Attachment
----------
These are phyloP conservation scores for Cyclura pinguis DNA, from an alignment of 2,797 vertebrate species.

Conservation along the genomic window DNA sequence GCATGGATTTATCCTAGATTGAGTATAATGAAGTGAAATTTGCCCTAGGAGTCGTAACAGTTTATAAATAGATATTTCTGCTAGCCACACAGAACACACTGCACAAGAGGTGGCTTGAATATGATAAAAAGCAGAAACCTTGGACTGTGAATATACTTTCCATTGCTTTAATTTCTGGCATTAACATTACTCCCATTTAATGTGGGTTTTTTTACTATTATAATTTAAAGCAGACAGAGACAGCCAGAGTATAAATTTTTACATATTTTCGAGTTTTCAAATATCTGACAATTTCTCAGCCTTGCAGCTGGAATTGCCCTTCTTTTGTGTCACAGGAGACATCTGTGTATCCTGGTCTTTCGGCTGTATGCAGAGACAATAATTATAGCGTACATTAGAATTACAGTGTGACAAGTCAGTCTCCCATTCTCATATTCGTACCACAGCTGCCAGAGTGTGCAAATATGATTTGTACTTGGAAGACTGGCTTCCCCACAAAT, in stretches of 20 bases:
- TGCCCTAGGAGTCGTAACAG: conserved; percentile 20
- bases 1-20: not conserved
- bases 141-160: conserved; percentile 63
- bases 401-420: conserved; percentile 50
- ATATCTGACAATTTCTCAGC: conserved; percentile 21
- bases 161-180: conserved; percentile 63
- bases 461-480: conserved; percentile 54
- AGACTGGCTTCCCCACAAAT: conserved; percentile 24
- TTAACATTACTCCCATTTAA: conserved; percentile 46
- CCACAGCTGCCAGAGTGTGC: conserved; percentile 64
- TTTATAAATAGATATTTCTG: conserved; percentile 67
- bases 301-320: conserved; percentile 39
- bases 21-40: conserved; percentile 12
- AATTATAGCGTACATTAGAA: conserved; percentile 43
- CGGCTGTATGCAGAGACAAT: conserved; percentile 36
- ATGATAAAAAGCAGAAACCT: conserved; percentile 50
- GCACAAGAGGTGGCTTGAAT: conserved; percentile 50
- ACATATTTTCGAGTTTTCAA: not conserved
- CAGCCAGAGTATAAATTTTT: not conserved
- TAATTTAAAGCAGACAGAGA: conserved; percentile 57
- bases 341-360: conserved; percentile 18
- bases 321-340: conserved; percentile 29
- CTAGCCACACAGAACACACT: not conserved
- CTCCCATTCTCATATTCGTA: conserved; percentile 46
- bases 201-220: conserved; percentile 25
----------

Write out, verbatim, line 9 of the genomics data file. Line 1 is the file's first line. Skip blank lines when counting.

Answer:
- bases 461-480: conserved; percentile 54